When a Pennsylvania State Police officer is involved in a shooting, the agency’s policy is to investigate the matter internally, but that approach is currently being challenged by the district attorney in Northampton County.
The debate stems from an incident that occurred in May. When a suicidal man was fatally shot by state troopers, the agency declined Northampton County D.A. John Morganelli’s request to turn the investigation over to county detectives, according to the Morning Call.
Morganelli openly criticized the agency’s policy and announced an independent investigation. After a grand jury ruled that the shooting was justified, Morganelli asked it to review the agency’s internal investigation protocols.
Lawyers for the state police have called for the grand jury review to be shut down, saying the district attorney and the grand jury lack jurisdiction to weigh in on their policies.
Neither Morganelli nor the Pennsylvania State Police agreed to be interviewed on the record about the case, which was first reported by the Associated Press.
David Harris, a law professor at University of Pittsburgh, says the public deserves greater transparency around police shootings, especially at the time when they’ve garnered heightened attention.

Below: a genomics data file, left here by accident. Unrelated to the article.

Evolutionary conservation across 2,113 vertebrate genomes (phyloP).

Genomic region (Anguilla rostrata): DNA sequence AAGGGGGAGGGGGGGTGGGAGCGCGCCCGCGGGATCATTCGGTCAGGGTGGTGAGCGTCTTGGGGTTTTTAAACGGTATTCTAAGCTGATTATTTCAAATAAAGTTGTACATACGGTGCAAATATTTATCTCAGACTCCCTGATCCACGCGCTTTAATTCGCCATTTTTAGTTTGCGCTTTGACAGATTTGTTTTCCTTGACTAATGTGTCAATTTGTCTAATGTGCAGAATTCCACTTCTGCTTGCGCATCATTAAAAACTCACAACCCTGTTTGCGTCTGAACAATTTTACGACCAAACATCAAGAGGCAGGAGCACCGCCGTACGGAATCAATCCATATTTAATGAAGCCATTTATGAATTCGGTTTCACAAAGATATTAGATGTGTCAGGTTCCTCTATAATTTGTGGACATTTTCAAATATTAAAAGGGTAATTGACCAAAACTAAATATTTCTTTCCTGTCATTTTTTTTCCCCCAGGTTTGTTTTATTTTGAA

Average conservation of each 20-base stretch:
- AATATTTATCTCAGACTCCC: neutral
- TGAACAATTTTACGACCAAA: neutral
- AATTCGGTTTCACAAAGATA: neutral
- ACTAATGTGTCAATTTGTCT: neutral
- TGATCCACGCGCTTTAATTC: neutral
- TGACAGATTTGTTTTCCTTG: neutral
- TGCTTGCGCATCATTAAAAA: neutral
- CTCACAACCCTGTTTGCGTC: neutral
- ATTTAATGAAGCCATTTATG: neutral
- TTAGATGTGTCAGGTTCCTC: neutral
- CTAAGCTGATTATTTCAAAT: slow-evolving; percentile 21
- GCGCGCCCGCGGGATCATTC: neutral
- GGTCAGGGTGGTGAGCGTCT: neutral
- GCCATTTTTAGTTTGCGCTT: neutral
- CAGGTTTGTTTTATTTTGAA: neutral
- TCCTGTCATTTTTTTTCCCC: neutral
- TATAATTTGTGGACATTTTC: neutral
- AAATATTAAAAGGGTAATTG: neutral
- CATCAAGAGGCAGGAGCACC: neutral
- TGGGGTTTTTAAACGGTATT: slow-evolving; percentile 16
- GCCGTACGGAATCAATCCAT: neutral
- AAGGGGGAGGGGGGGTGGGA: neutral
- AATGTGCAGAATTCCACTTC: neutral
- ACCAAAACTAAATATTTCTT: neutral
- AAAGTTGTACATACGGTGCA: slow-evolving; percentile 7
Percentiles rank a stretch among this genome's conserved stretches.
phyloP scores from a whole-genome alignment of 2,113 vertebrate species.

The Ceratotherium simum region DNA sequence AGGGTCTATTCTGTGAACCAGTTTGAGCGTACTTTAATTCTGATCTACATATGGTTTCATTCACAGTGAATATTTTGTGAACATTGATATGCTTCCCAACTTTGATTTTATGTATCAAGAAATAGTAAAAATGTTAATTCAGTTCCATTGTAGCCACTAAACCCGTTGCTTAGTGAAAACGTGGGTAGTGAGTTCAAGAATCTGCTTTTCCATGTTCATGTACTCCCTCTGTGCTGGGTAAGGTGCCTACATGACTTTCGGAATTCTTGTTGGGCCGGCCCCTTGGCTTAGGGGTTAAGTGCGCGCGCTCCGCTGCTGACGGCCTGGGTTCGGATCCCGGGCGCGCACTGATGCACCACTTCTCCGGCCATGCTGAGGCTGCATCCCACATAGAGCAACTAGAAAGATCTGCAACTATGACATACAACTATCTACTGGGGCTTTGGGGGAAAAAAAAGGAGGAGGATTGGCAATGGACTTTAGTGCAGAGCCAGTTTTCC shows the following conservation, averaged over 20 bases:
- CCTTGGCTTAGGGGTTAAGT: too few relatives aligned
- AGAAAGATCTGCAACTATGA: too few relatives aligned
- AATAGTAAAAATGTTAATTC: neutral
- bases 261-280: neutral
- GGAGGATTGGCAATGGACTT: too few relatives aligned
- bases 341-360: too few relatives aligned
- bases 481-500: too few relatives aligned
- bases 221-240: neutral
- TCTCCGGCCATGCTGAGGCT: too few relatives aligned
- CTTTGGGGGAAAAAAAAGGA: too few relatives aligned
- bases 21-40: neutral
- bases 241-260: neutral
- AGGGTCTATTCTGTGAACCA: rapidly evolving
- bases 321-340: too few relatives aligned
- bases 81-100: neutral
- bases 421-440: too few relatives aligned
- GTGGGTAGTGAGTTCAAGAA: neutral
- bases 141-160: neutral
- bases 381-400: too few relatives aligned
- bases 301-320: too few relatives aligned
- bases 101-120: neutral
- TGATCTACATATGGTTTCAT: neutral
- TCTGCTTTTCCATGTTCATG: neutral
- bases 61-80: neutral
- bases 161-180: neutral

“It’s not about the investigation technique or to say that we know of any wrongdoing,” Harris said. “The idea of investigating yourself always brings with it the potential for conflict of interests.”
State Police officials say their internal protocols ensure “thorough and transparent” investigations.
The Pennsylvania District Attorneys Association issued a guideline in 2016, saying “officer-involved shootings should be investigated by an independent agency.”
With over 4,000 state troopers, the Pennsylvania State Police is one of the largest state law enforcement agencies in the nation, according to U.S. Department of Justice.
Unrelated specifically to this case, on Tuesday a state trooper was critically wounded in Northampton County during a routine traffic stop that turned into a gunfight when the driver unexpectedly opened fire.